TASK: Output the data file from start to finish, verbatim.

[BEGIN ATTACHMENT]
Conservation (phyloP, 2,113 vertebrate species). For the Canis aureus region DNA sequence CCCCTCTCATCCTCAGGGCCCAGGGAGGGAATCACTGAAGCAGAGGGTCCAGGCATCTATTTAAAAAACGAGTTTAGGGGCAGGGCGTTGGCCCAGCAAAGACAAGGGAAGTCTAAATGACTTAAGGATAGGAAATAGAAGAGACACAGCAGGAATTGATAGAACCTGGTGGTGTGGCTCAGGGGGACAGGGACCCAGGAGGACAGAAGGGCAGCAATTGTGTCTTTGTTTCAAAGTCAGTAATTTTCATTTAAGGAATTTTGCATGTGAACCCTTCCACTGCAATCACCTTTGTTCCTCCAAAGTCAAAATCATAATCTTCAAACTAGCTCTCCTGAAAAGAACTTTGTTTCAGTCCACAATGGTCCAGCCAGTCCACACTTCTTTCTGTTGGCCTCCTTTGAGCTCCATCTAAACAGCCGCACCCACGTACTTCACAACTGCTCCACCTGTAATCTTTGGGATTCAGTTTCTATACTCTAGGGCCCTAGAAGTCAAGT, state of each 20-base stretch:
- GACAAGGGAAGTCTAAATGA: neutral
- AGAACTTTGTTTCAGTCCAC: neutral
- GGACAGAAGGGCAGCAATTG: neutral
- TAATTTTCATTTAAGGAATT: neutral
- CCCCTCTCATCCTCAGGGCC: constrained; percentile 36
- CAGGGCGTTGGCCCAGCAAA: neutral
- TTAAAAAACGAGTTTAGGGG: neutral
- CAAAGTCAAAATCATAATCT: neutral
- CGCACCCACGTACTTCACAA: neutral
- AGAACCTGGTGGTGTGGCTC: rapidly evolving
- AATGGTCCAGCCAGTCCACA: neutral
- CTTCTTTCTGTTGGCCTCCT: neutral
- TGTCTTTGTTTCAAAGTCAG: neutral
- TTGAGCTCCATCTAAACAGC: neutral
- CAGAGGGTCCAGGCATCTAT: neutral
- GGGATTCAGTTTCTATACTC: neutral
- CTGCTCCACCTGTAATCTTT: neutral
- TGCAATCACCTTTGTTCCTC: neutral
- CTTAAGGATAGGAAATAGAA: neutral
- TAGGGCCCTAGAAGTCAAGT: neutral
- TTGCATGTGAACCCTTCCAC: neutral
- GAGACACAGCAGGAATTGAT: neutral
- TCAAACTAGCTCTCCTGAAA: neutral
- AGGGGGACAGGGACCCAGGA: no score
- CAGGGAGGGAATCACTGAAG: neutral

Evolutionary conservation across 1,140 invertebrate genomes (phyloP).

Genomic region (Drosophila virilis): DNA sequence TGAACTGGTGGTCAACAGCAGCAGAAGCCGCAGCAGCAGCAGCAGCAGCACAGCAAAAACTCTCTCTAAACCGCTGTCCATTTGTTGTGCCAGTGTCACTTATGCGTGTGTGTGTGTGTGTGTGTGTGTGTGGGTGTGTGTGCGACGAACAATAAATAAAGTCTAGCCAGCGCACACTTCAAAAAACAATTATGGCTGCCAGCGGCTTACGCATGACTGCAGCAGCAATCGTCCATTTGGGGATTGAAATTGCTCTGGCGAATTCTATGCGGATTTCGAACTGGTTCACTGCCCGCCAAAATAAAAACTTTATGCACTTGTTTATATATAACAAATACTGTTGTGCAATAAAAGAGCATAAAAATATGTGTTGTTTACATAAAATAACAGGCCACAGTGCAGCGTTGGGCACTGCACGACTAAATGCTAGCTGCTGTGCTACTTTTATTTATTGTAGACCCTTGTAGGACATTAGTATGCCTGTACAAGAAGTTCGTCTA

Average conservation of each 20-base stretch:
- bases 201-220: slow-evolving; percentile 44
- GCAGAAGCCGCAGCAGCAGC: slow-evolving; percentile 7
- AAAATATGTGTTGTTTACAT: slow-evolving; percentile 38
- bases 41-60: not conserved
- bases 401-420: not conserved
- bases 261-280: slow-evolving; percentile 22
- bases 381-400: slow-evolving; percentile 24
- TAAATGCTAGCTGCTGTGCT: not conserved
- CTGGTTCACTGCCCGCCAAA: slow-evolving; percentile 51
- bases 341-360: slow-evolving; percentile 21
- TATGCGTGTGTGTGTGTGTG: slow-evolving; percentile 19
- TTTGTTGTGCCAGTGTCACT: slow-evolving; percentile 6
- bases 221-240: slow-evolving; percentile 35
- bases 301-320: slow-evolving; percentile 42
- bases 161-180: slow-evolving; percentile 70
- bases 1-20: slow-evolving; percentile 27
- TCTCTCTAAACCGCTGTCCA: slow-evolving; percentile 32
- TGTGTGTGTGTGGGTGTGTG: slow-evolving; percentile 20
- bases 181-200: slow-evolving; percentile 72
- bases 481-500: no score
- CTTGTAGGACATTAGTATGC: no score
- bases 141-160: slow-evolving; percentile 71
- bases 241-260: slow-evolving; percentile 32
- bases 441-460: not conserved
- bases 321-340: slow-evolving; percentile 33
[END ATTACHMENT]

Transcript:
Conservation (phyloP, 2,113 vertebrate species). For the Canis aureus region DNA sequence CCCCTCTCATCCTCAGGGCCCAGGGAGGGAATCACTGAAGCAGAGGGTCCAGGCATCTATTTAAAAAACGAGTTTAGGGGCAGGGCGTTGGCCCAGCAAAGACAAGGGAAGTCTAAATGACTTAAGGATAGGAAATAGAAGAGACACAGCAGGAATTGATAGAACCTGGTGGTGTGGCTCAGGGGGACAGGGACCCAGGAGGACAGAAGGGCAGCAATTGTGTCTTTGTTTCAAAGTCAGTAATTTTCATTTAAGGAATTTTGCATGTGAACCCTTCCACTGCAATCACCTTTGTTCCTCCAAAGTCAAAATCATAATCTTCAAACTAGCTCTCCTGAAAAGAACTTTGTTTCAGTCCACAATGGTCCAGCCAGTCCACACTTCTTTCTGTTGGCCTCCTTTGAGCTCCATCTAAACAGCCGCACCCACGTACTTCACAACTGCTCCACCTGTAATCTTTGGGATTCAGTTTCTATACTCTAGGGCCCTAGAAGTCAAGT, state of each 20-base stretch:
- GACAAGGGAAGTCTAAATGA: neutral
- AGAACTTTGTTTCAGTCCAC: neutral
- GGACAGAAGGGCAGCAATTG: neutral
- TAATTTTCATTTAAGGAATT: neutral
- CCCCTCTCATCCTCAGGGCC: constrained; percentile 36
- CAGGGCGTTGGCCCAGCAAA: neutral
- TTAAAAAACGAGTTTAGGGG: neutral
- CAAAGTCAAAATCATAATCT: neutral
- CGCACCCACGTACTTCACAA: neutral
- AGAACCTGGTGGTGTGGCTC: rapidly evolving
- AATGGTCCAGCCAGTCCACA: neutral
- CTTCTTTCTGTTGGCCTCCT: neutral
- TGTCTTTGTTTCAAAGTCAG: neutral
- TTGAGCTCCATCTAAACAGC: neutral
- CAGAGGGTCCAGGCATCTAT: neutral
- GGGATTCAGTTTCTATACTC: neutral
- CTGCTCCACCTGTAATCTTT: neutral
- TGCAATCACCTTTGTTCCTC: neutral
- CTTAAGGATAGGAAATAGAA: neutral
- TAGGGCCCTAGAAGTCAAGT: neutral
- TTGCATGTGAACCCTTCCAC: neutral
- GAGACACAGCAGGAATTGAT: neutral
- TCAAACTAGCTCTCCTGAAA: neutral
- AGGGGGACAGGGACCCAGGA: no score
- CAGGGAGGGAATCACTGAAG: neutral

Evolutionary conservation across 1,140 invertebrate genomes (phyloP).

Genomic region (Drosophila virilis): DNA sequence TGAACTGGTGGTCAACAGCAGCAGAAGCCGCAGCAGCAGCAGCAGCAGCACAGCAAAAACTCTCTCTAAACCGCTGTCCATTTGTTGTGCCAGTGTCACTTATGCGTGTGTGTGTGTGTGTGTGTGTGTGTGGGTGTGTGTGCGACGAACAATAAATAAAGTCTAGCCAGCGCACACTTCAAAAAACAATTATGGCTGCCAGCGGCTTACGCATGACTGCAGCAGCAATCGTCCATTTGGGGATTGAAATTGCTCTGGCGAATTCTATGCGGATTTCGAACTGGTTCACTGCCCGCCAAAATAAAAACTTTATGCACTTGTTTATATATAACAAATACTGTTGTGCAATAAAAGAGCATAAAAATATGTGTTGTTTACATAAAATAACAGGCCACAGTGCAGCGTTGGGCACTGCACGACTAAATGCTAGCTGCTGTGCTACTTTTATTTATTGTAGACCCTTGTAGGACATTAGTATGCCTGTACAAGAAGTTCGTCTA

Average conservation of each 20-base stretch:
- bases 201-220: slow-evolving; percentile 44
- GCAGAAGCCGCAGCAGCAGC: slow-evolving; percentile 7
- AAAATATGTGTTGTTTACAT: slow-evolving; percentile 38
- bases 41-60: not conserved
- bases 401-420: not conserved
- bases 261-280: slow-evolving; percentile 22
- bases 381-400: slow-evolving; percentile 24
- TAAATGCTAGCTGCTGTGCT: not conserved
- CTGGTTCACTGCCCGCCAAA: slow-evolving; percentile 51
- bases 341-360: slow-evolving; percentile 21
- TATGCGTGTGTGTGTGTGTG: slow-evolving; percentile 19
- TTTGTTGTGCCAGTGTCACT: slow-evolving; percentile 6
- bases 221-240: slow-evolving; percentile 35
- bases 301-320: slow-evolving; percentile 42
- bases 161-180: slow-evolving; percentile 70
- bases 1-20: slow-evolving; percentile 27
- TCTCTCTAAACCGCTGTCCA: slow-evolving; percentile 32
- TGTGTGTGTGTGGGTGTGTG: slow-evolving; percentile 20
- bases 181-200: slow-evolving; percentile 72
- bases 481-500: no score
- CTTGTAGGACATTAGTATGC: no score
- bases 141-160: slow-evolving; percentile 71
- bases 241-260: slow-evolving; percentile 32
- bases 441-460: not conserved
- bases 321-340: slow-evolving; percentile 33